Examining the southern Great Plains for hotspots of at-risk species and assessing efficacy of a decision support tool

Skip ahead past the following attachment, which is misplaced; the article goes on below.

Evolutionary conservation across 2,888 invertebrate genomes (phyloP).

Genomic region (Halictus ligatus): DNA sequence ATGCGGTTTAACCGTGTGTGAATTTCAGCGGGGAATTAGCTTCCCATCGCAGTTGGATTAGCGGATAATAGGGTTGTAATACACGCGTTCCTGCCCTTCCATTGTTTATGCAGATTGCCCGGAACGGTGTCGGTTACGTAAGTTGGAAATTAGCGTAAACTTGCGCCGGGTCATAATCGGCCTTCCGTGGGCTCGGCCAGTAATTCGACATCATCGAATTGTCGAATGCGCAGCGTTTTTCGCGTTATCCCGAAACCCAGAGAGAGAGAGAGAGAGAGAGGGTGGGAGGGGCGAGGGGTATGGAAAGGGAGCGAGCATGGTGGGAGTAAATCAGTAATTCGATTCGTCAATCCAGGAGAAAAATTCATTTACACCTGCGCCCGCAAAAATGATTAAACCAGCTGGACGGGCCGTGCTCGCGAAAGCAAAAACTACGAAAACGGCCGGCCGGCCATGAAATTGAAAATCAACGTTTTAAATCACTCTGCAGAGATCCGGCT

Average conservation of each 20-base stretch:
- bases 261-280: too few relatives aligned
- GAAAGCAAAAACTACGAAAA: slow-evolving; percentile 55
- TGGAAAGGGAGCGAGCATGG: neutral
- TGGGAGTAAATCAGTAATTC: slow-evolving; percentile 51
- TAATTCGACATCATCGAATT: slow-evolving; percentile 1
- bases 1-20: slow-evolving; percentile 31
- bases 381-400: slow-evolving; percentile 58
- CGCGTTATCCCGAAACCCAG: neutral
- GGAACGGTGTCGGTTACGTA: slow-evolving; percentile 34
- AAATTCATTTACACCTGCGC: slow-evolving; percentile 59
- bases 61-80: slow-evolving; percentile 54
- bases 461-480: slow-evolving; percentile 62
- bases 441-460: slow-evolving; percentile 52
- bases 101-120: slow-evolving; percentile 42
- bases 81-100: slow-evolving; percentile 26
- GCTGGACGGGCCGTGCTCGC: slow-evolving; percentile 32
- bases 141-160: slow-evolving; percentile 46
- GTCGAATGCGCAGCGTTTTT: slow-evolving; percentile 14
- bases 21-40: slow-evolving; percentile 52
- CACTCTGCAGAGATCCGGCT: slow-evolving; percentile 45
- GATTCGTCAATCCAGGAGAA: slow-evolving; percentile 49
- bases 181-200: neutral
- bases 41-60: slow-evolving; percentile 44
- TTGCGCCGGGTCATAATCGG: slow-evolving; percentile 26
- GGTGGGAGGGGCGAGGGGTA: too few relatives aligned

Resources for conservation efforts are lacking across the world. There are many species at risk due to anthropogenic landscape development and other stressors, but not enough money or time to deal with conserving each species on an individual basis. Though individual target species warrant protection, conservation efforts that address many at-risk species simultaneously maximize efficiency of time and money spent. By identifying areas where we find dense concentrations of at-risk species (i.e., hotspots), we can efficiently target our conservation efforts and resources, thus maximizing the number of species and habitat protected by a single conservation plan. This is particularly problematic in the southern Great Plains, where land cover conversion to agriculture and energy production has altered habitat for many species. Given a growing human population and therefore increasing need for food and energy production, this area is of critical conservation importance to protect over 1000 currently listed at-risk species. In the southern Great Plains, the Lesser Prairie-Chicken (Tympanuchus pallidicinctus) range-wide conservation plan exists along with a decision support tool, known as the Crucial Habitat Assessment Tool (CHAT), to protect this at-risk species. The Lesser Prairie-Chicken, already having a conservation plan in place, could act as an umbrella species if this plan subsequently protects non-target at-risk species within its range. Identifying the range-wide plan and CHAT as a multi-species approach could bolster its importance and efficiency. In Chapter I, I provided an overview of previous biodiversity hotspot research, agricultural land conversion, and at-risk species in the southern Great Plains. I discussed how anthropogenic pressures have resulted in land conversion and habitat loss or fragmentation, which are the leading causes of species declines. These pressures have resulted in many species being designated at a state level as Species of Greatest Conservation Need (SGCN). I posited how identifying areas of dense concentrations of SGCNs can create a biodiversity hotspot map that will be useful for management agencies in considering where to target future conservation efforts. I also explained the use of umbrella species and create a framework of how the Lesser Prairie-Chicken (LPC) and the range-wide plan and decision support tool (CHAT) could potentially serve dual purpose protection for non-target SGCNs. Chapter II focuses on defining hotspots of biodiversity – defined as dense concentrations of Species of Greatest Conservation Need – in my study area. Existing range files for at-risk vertebrate species were overlaid to identify these biodiversity hotspots. I discussed general areas where these hotspots occur and examined the land ownership underlying these hotspots. Maps of biodiversity hotspots and land ownership analyses were produced so that land managers may have valuable information that helps them approach how to address conservation of at-risk species in the Great Plains. Hotspots for current, pending, and combined (current and pending) Species of Greatest Conservation Need were found to occur mostly on state or federal managed land and high density hotspots occur along eastern New Mexico and Colorado. In Chapter III, I assessed whether the Lesser Prairie-Chicken, through its habitat protected by an existing range-wide plan, acts as an umbrella species. I addressed habitat use and ecoregion occupation on a per-species basis to determine if habitats were overlapping with the LPC by chance or by similar habitat requirements in a focal area of Bird Conservation Regions 18 and 19. In this way I assayed whether the CHAT tool serves in protecting non-target species and can be considered a multi-species support tool for conservation. It turns out that the CHAT tool also covers more than 100 at-risk species ranges, some of which have similar habitat requirements as the LPC. This information will help management agencies in future planning for the conservation of all species at risk in the southern Great Plains.